War by Sebastian Junger

The author of The Perfect Storm embedded himself with an Army platoon fighting in a remote and barren valley in Afghanistan. 

(Twelve, 287 pages, $26.99)

You’d have to go back more than 50 years to find a better book about combat than Sebastian Junger’s War, said Philip Caputo in The Washington Post. The author of 1997’s The Perfect Storm shared “the terror, monotony, misery, comradeship, and lunatic excitement” of a bloody 15-month tour with an Army platoon in remotest Afghanistan, and made it his task to simply show what war at ground level feels like. He succeeds splendidly, rendering the battlefield experience so exactly that it may feel to civilian readers as alien as “a planet in some distant solar system.”

Junger’s narrative is “always compelling but at times difficult to take,” said Graeme Wood in Salon.com. The 150 paratroopers with whom he embeds are fighting for a barren valley that has no apparent strategic value. One soldier tells Junger that the platoon’s presence is essentially “a huge middle finger” directed at the fierce local Taliban fighters. As their reward, these U.S. soldiers take more fire than any other Americans in that country, and “Junger is unflinching” in describing the worst of the resulting casualties. But “just as a war movie that showed only the most intense scenes of battle would be unwatchable,” Junger’s book is nearly “unreadable.” Readers might be aware, even before they start, that U.S. commanders last month abandoned the valley. That only makes this tragic tale of futility more disheartening.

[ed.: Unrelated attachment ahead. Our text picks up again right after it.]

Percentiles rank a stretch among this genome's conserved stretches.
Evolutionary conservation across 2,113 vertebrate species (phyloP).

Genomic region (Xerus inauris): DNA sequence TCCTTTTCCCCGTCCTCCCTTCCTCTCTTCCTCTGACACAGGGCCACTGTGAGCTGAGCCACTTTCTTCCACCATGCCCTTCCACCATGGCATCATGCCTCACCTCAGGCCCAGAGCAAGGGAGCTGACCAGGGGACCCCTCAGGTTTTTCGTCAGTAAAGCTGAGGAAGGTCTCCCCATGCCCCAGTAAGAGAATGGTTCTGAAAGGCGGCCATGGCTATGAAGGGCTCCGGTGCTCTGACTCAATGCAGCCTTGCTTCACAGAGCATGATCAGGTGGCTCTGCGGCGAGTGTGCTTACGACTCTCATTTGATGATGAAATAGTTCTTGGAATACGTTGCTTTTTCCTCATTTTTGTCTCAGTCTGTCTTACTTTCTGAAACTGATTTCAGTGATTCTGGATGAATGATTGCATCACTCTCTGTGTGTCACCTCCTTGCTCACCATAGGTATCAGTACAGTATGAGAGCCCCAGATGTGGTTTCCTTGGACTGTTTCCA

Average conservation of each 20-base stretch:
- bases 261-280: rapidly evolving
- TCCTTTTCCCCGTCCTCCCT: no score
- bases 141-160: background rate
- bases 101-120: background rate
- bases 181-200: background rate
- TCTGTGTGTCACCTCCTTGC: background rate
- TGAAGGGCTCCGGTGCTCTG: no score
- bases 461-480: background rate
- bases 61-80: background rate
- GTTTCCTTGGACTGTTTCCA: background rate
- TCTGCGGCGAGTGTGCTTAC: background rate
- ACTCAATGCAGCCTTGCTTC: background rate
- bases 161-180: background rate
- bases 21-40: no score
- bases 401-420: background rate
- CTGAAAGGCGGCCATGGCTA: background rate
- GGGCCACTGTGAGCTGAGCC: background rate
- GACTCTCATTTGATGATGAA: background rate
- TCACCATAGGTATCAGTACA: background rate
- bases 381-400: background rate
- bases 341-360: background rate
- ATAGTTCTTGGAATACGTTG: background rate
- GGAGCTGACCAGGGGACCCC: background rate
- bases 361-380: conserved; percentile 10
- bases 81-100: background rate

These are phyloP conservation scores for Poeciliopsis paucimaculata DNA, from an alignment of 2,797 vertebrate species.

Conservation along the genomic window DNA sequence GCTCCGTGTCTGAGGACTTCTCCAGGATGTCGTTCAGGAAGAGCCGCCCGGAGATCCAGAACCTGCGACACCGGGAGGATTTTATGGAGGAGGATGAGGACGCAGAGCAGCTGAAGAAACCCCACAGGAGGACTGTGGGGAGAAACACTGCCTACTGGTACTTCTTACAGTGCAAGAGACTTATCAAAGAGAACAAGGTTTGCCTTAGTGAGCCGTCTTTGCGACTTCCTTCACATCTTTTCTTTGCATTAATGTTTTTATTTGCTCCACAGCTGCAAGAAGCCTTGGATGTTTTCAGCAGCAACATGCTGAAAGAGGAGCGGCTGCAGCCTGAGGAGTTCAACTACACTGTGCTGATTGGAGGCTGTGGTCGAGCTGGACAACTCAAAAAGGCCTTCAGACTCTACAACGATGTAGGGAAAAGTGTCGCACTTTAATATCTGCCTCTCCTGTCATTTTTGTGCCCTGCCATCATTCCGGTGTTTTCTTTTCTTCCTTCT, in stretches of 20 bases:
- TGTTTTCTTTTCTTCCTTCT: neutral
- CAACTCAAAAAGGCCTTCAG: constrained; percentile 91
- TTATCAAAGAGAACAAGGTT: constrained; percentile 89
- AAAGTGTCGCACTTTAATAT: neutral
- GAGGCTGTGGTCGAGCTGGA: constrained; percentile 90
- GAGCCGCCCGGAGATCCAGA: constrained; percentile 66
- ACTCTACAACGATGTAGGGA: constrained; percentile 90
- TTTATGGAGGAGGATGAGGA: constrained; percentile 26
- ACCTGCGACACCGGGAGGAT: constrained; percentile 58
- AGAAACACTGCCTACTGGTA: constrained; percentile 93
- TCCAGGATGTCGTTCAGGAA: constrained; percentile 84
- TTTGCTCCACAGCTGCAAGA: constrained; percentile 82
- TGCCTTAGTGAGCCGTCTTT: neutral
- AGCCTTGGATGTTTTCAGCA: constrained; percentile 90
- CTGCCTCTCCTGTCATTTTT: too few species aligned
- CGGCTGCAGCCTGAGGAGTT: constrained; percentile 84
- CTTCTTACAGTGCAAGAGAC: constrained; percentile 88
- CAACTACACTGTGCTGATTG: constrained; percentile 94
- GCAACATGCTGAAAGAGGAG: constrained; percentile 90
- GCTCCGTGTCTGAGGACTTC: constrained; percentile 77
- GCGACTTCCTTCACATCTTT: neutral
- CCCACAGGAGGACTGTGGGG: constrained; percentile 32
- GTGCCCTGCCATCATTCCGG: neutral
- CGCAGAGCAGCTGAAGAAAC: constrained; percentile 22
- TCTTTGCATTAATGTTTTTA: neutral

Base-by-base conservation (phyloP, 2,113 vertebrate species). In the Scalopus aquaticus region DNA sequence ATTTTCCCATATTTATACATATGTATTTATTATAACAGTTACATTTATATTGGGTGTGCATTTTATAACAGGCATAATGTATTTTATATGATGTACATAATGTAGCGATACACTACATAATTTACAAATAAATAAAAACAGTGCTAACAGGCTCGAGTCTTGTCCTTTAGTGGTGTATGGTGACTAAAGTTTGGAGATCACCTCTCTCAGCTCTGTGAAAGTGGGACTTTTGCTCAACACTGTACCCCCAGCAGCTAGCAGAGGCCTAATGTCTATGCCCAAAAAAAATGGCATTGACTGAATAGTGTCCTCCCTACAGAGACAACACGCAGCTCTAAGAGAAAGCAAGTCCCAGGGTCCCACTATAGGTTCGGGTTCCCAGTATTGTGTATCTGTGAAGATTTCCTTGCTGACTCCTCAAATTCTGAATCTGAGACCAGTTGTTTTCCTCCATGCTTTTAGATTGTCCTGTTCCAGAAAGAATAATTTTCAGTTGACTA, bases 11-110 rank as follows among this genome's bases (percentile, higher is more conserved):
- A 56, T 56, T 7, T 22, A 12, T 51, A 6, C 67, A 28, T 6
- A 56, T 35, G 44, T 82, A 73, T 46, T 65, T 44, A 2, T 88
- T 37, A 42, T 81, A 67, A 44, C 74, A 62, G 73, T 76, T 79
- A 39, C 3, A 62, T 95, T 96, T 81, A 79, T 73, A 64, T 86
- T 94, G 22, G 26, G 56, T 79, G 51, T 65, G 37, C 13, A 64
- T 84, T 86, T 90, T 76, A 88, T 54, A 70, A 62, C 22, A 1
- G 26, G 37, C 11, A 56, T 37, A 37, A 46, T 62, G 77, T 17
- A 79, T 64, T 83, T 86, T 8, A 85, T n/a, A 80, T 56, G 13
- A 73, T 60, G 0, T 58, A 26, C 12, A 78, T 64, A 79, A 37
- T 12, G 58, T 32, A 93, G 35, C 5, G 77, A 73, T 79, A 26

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To create a truly great war book, a writer actually needs to see past the experience of a single platoon, said David Langness in Paste. Junger’s “tough-guys-in-extremis style works well as straight reportage,” but because his perspective is circumscribed, his insights don’t reach the transcendent level of those in Michael Herr’s Dispatches or Tim O’Brien’s The Things They Carried. Junger chose to profile a group of compatriots upon whom he is depending for his very survival: Understandably, he thus “spends most of War glorifying camaraderie” and man’s survival instinct. If he had “embedded with the Taliban, too—then we’d have a story.”

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